I am a less logical person who depend more on the intuitions. I admired the idea of Automatism, in which you observe yourself or something else without the constraints of rational minds.
As my research gets deeper on observing why I’m instinctively driven to the Interbellum period (the 1920s – 1930s), and why my taste has been evolved like this without knowing, I ended up enrolling myself to scrutinize a subject which most artists in 1920s-30s were focusing on. It was Surrealism and Dadaism. Everything that drew my attention were strangely all correlated to this subject. What I liked happening here was the process of these discoveries, because my intuitions were the starting point, and felt like unveiling my roots as I dig up more.
One day, several eye-opening writings on the Manifestoes of Surrealism by André Breton, led me to examine my own sleep as considering the thickness of my dreams seemed to be significant. We are all in sleep and dream 1/3 of our life, and these are too important to be neglected. Then I began to document my own “Modes of waking” (moments of reality) . The moment we encounter every morning right after the state of unawareness. It is when we meet again the reality and rational minds to live our lives. No one can do this behalf of me and there is this captivating loneliness I experience. I find it interesting to have this documented to expose the most Einzelganger side of myself during my usual day, and I’m sure it will reveal on my creation soon.
Can you tell us more about the distinction between your collections and the division between fashion and theatre? Do they derive from similar inspirations or are these two different worlds?
I still have no idea how to simply define what art, fashion or theatre is, or distinguish the difference between them. One similarity I could think of is all these can exists when there are audiences.
I once read the quote “Life is the farce which everyone has to perform” by Arthur Rimbaud. I was fond of the idea of our life described as a stage, and people living are all acting in it and also people being the audiences to each other. At least to me, it’s true, because I own several personas and it changes by the environments or by what I’m wearing on my face or body.
Then I imagined, as I make the garments made for “Einzelganger”, the moments the wearer puts on my design, the wearer is wearing the characteristic of the Einzelgänger, or the ambiance of all my researches. That sounded like a theatre costume to me.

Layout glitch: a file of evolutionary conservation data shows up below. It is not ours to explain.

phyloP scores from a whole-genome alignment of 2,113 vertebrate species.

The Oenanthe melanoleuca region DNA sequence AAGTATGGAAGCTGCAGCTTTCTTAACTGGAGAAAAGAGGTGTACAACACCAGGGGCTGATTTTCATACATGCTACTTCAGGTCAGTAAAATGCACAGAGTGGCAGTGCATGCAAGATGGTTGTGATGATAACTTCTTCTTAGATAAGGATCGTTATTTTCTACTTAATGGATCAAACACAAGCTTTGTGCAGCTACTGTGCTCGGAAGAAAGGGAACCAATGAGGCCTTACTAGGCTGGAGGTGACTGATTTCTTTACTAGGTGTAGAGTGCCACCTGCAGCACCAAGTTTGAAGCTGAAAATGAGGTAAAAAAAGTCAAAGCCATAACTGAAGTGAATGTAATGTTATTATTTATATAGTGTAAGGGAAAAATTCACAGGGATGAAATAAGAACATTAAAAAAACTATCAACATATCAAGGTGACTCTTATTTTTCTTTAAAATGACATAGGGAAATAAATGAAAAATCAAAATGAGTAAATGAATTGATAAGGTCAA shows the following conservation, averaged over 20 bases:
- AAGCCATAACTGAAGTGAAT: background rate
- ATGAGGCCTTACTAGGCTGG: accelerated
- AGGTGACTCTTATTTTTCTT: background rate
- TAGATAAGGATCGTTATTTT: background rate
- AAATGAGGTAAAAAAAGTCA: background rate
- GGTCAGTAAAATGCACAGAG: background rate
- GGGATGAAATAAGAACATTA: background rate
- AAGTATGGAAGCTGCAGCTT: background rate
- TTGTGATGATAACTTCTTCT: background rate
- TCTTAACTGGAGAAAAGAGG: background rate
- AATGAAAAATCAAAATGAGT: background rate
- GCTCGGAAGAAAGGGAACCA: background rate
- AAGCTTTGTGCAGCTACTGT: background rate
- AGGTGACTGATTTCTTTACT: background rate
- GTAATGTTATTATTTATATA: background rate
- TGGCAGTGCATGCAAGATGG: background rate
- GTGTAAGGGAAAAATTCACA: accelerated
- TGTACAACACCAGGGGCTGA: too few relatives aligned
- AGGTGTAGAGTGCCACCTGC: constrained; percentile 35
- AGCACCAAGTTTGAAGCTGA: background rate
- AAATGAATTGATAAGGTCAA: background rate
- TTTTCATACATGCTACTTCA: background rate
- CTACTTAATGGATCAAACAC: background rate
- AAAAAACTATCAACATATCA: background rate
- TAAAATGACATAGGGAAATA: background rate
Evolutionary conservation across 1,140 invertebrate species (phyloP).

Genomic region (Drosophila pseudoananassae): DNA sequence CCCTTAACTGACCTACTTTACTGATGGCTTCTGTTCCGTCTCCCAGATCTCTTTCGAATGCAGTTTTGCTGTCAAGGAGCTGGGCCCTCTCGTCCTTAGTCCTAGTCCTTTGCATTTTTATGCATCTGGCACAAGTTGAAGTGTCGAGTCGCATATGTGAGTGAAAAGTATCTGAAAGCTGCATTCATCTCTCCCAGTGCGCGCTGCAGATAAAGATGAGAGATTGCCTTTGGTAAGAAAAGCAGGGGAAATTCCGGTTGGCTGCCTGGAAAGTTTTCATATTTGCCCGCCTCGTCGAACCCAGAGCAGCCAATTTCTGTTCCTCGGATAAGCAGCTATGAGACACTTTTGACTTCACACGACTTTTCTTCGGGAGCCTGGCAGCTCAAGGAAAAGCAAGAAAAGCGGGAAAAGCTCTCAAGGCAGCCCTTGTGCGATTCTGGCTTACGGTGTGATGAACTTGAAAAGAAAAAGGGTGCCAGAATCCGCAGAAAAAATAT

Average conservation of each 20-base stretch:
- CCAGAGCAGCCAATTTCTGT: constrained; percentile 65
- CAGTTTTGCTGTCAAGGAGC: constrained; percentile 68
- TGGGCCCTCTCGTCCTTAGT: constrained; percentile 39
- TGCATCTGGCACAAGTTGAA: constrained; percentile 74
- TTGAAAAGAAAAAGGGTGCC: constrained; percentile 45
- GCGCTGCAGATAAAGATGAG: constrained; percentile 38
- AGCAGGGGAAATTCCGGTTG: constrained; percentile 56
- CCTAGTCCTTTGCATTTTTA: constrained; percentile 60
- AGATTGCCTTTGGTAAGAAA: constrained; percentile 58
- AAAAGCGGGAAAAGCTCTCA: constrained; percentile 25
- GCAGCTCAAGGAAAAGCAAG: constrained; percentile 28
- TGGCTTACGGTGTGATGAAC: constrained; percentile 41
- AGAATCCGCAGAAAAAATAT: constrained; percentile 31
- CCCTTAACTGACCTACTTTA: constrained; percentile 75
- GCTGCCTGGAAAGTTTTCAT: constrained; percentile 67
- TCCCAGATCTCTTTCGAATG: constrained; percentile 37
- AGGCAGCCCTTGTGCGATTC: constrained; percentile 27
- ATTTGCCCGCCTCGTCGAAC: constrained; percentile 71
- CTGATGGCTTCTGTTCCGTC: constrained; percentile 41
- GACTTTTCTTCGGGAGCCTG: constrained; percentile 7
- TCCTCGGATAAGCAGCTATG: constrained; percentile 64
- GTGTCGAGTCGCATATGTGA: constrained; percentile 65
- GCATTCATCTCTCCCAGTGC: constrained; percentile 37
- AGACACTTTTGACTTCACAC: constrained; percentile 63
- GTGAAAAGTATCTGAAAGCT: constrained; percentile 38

Perhaps for some people, clothes could mean as just clothes, but for some people, it could be a delicate mask to perform various personas in them to express themselves or to protect themselves. It is somewhat bewitching to witness it when that happens to someone, or to myself.
What do you love most about being a designer?
Experiencing numerous failures keeps my life invigorating. It gives a enough reason to try endlessly to satisfy my ego. To actually have something to try and error infinitely is the most blessing fact for someone who consistently creates something. I’m never bored with my own tasks to solve files of problems, or sometimes create problems. I find it fascinating to find myself repetitively being euphoric an miserable. Owning those contradictory concerns keeps me feel alive.
I’m thankful that the learning is endless. And when there is finally the moment when I witness the outcome that resembles little bit of myself, that feels like giving birth.
What are some future plans for Kié Einzelgänger you would like to share with us?
Future is quite unpredictable these days, but Kié Einzelgänger will never stop on creating. My biggest lessons last year was to evolve at my own pace keep building strong soil as I age. I’m also curious where it will take me to.
Photography: Marco Giuliano / @marcogiulianoph
Styling: Anca Macavei / @ancamacavei
Fashion: Kié Einzelgänger / @kie_einzelganger_official @kie_einzelganger
Shoes: Marsell / @marsell.official
Editorial assistant: Inga Lavarini / @ilavarini
Interview: Maylyn Bertorelli / @twiggymay
Set design using: Backdrops Canvas / @backdrops_canvas
Model: Yasmin at Next Models / @yasmin.bilderbeek @nextmodelsmilan